The lakes have an effect on weather in the region, known as lake effect. In winter, the moisture picked up by the prevailing winds from the west can produce very heavy snowfall, especially along lakeshores to the east such as in Michigan, Ontario, and New York. The most infamous example is the Blizzard of '77 in which previous heavy snowfall and strong winds running the length of Lake Erie covered Buffalo, New York in drifting snow. The lakes also moderate seasonal temperatures somewhat, by absorbing heat and cooling the air in summer, then slowly radiating that heat in autumn. This temperature buffering produces areas known as "fruit belts", where fruit typically grown farther south can be produced in commercial quantities.
The Great Lakes were formed at the end of the last ice age, about 10,000 years ago, when the Laurentide ice sheet receded. When this happened, the giant glacier scratched a deep hole within the Earth's surface. The melting also left behind a large amount of meltwater which filled up these holes, which were soon to become the Great Lakes. Because of the uneven nature of glacier erosion, some higher hills became Great Lakes islands. The Niagara Escarpment follows the contour of the Great Lakes between New York and Wisconsin.
The lakes are extensively used for transport, though cargo traffic has decreased considerably in recent years. Storms and reefs are a common threat, and many thousands of ships have sunk in these waters, the number estimates varying widely. The SS Edmund Fitzgerald was the last major freighter lost on the lakes. The Great Lakes Waterway makes each of the lakes accessible.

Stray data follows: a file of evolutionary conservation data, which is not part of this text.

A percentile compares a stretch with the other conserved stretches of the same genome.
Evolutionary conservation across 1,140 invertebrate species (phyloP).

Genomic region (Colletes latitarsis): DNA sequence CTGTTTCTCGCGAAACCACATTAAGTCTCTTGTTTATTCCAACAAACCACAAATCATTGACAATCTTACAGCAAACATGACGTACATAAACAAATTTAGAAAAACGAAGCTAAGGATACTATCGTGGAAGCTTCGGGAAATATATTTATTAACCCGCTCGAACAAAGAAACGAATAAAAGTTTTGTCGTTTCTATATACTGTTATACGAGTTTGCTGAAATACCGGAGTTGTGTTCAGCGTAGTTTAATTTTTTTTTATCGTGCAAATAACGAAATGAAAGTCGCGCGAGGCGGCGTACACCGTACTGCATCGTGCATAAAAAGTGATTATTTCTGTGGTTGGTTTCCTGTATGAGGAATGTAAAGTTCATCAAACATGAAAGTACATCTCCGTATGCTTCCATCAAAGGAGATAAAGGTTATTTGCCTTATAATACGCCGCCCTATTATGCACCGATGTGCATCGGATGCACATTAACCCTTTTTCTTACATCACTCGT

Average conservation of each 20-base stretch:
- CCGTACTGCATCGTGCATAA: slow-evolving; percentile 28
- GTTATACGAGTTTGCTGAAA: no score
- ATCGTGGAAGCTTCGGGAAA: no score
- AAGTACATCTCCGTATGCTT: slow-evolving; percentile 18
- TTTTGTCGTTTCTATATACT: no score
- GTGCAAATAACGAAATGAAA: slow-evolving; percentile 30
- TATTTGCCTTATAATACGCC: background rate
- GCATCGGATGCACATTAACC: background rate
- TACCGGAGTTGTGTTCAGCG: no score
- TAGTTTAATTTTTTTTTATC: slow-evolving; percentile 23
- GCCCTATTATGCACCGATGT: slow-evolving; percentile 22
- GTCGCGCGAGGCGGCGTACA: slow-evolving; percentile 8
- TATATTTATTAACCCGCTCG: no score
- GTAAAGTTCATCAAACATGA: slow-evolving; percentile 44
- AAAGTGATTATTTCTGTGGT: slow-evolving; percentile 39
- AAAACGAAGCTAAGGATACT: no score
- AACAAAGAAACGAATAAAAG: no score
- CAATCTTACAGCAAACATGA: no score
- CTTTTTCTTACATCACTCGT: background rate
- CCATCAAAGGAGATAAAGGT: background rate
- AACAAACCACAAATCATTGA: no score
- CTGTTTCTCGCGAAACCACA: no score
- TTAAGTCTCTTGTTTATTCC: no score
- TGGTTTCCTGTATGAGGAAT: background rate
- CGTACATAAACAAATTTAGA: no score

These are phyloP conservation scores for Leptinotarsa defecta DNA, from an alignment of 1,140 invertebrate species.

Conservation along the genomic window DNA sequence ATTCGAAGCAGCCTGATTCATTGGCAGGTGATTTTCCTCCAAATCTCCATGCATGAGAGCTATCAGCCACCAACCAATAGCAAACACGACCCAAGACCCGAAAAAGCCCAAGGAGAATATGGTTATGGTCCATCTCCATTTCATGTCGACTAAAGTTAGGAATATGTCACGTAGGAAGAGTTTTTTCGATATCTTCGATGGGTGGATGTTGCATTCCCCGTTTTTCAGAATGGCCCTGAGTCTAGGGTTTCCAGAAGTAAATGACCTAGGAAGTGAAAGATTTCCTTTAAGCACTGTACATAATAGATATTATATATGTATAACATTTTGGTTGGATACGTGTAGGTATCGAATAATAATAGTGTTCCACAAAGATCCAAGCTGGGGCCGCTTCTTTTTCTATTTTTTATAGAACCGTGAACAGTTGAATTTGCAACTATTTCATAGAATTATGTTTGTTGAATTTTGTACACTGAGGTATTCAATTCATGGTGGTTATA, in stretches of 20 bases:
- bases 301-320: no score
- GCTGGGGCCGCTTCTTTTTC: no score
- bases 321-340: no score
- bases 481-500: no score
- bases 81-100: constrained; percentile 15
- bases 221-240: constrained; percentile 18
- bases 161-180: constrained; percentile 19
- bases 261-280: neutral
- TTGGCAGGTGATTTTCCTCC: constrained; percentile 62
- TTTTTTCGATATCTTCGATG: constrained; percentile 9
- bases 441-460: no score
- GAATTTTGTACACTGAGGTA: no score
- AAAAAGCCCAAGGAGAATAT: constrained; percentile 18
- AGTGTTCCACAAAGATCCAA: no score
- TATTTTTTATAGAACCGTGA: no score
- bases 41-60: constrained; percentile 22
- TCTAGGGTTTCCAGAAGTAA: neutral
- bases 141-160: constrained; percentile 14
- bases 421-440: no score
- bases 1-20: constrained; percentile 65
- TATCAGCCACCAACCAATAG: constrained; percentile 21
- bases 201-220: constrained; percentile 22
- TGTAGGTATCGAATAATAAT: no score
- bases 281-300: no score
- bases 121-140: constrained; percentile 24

During settlement, the Great Lakes and its rivers were the only practical means of moving people and freight. Anything and everything floated on the lakes. Some ended up on the bottom due to storms, fires, collisions and underwater hazards. Barges from middle North America were able to reach the Atlantic Ocean from the Great Lakes when the Erie Canal opened in 1825. By 1848, with the opening of the Illinois and Michigan Canal at Chicago, direct access to the Mississippi River was possible from the lakes. With these two canals an all-inland water route was provided between New York City and New Orleans.
The main business of many of the passenger lines in the 1800s was transporting immigrants. Many of the larger cities owe their existence to their position on the lakes as a freight destination as well as for being a magnet for immigrants. After railroads and surface roads developed the freight and passenger businesses dwindled and, excepting ferries and a few foreign cruise ships, now has vanished.